Presumably, using current hardware and software techniques, a much better version could be produced now: it might be even harder to convince users that it was not human (especially if it were possible to converse with the bot via speech rather than typed messages). This might turn out to be a blessing: such “therapy” would be more readily available to a larger number of people, and certainly a lot cheaper to provide. One could imagine, for example, that a suicide “hot line,” if it were unable to find a sufficient number of volunteers to handle all its calls, could employ a mixed system in which the AI bot answers the call when no volunteers are available, and passes the call on to a human as soon as one is.
Similarly, a psychotherapeutic practice might offer various levels of therapy employing bots. One could imagine a system in which the patient has regular sessions with the bot and a monthly session with a human therapist (who would have access to the bot’s summary of its conversations with the patient.) Could there ultimately be a therapy bot that could treat patients autonomously? Would it be authorized to write prescriptions?
Ultimately, it is easy to imagine much more questionable uses of AI bots. Will lonely people turn to bots for companionship and conversation (sexually oriented or otherwise)? Whatever the business model of the companies providing these bots (whether their revenues come from subscriptions or from advertising), the financial incentives will be to attract as many users as possible and to keep them online for as long as possible. (If the business model depends on advertising, an additional incentive would be to extract as much information about the user as possible; advertisers will pay more to reach people the evidence suggests will purchase their product or service.)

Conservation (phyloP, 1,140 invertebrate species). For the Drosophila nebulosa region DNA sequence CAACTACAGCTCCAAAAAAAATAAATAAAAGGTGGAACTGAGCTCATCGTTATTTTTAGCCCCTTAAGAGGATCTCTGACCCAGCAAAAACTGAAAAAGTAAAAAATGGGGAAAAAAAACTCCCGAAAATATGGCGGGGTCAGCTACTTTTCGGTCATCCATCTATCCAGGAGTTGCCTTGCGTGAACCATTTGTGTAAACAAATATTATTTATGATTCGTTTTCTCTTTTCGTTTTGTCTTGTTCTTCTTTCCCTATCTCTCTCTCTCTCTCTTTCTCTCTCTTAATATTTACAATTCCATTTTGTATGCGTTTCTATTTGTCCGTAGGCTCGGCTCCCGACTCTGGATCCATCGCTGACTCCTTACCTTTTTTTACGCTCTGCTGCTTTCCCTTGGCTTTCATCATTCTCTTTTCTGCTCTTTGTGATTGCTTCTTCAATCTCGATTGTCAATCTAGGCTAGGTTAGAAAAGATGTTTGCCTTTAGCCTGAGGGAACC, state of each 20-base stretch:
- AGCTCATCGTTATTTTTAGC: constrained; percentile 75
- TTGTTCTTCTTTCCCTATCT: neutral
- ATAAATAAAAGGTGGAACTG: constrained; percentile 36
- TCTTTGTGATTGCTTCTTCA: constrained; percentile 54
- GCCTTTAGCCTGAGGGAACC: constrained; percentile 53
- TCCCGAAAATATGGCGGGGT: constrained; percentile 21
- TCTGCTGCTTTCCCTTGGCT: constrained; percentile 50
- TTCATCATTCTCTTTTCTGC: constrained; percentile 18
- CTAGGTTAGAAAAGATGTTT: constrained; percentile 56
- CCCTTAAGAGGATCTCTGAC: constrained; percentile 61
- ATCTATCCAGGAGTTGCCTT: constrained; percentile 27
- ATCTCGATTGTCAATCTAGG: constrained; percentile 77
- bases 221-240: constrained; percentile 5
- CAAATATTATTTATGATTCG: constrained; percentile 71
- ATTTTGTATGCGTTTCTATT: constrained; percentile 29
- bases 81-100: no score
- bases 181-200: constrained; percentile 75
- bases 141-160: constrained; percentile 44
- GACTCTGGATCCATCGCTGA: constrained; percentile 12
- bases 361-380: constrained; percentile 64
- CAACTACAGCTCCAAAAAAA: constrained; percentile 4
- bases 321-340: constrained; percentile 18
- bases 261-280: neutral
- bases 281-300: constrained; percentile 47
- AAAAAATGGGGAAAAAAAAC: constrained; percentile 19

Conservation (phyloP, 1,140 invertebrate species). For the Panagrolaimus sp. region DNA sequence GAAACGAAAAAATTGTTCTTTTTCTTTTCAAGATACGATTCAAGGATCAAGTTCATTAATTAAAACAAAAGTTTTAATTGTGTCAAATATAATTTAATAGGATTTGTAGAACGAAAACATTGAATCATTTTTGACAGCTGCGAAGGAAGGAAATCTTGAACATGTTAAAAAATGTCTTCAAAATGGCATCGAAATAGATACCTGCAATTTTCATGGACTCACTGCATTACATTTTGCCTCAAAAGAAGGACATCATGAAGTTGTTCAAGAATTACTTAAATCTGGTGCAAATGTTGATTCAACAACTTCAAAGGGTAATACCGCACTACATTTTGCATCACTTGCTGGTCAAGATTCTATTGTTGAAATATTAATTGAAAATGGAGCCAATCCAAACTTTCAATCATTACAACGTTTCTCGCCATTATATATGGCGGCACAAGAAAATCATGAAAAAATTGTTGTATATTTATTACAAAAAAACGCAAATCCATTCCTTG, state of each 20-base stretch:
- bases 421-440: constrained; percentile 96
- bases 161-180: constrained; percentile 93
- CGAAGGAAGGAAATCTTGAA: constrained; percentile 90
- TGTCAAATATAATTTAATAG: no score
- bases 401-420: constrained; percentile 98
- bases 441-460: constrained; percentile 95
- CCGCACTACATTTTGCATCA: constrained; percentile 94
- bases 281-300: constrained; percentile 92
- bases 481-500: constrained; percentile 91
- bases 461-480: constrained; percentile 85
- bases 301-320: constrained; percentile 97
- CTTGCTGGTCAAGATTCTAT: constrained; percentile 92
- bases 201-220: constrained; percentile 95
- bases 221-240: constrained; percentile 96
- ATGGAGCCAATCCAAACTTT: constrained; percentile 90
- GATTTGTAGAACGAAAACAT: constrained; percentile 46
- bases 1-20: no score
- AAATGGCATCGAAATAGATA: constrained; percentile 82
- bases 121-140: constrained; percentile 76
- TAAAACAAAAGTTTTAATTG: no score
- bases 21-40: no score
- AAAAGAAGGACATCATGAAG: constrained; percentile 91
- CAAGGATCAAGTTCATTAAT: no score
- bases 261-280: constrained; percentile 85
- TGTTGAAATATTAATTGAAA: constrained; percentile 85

What additional kinds of problems could this create? Here we seem to be entering the realm of science fiction; but the example of social media can perhaps point us in the right direction, since the operative financial incentives are similar:
- Conversation bots may emphasize extreme or sensational political or other views; those that resonate with the user may be repeated and exaggerated. (Social media algorithms are often blamed for highlighting sensational information on the grounds that it enhances user engagement.)
- Conversation bots would always be willing to talk about what the user wishes, unlike human interlocutors, who will have things on their minds that they wish to discuss.
- Conversation bots will be careful about disagreeing with the user on any topic, unless they have reason to believe such disagreement would be welcome. (As noted, social media facilitates users’ communication with those who agree with their view and block out those who do not. Social media algorithms can encourage this phenomenon as part of their general approach of figuring out what the users want, and then giving it to them.)
In short, conversation bots could give the user the illusion of a social connection without any of the bother of dealing with an actual human being. Whether users would find this fulfilling, or whether it would only make them lonelier and more depressed in the long run, remains to be seen.
But it seems likely that one of the major societal effects of AI will be to complete the process—discussed in Robert Putnam’s Bowling Alone—of isolating individuals more and more from the common life of their communities and society. And, in the process of doing so, further degrading the qualities of American life that de Tocqueville found so attractive in Democracy in America.
Abram N. Shulsky is a senior fellow at Hudson Institute.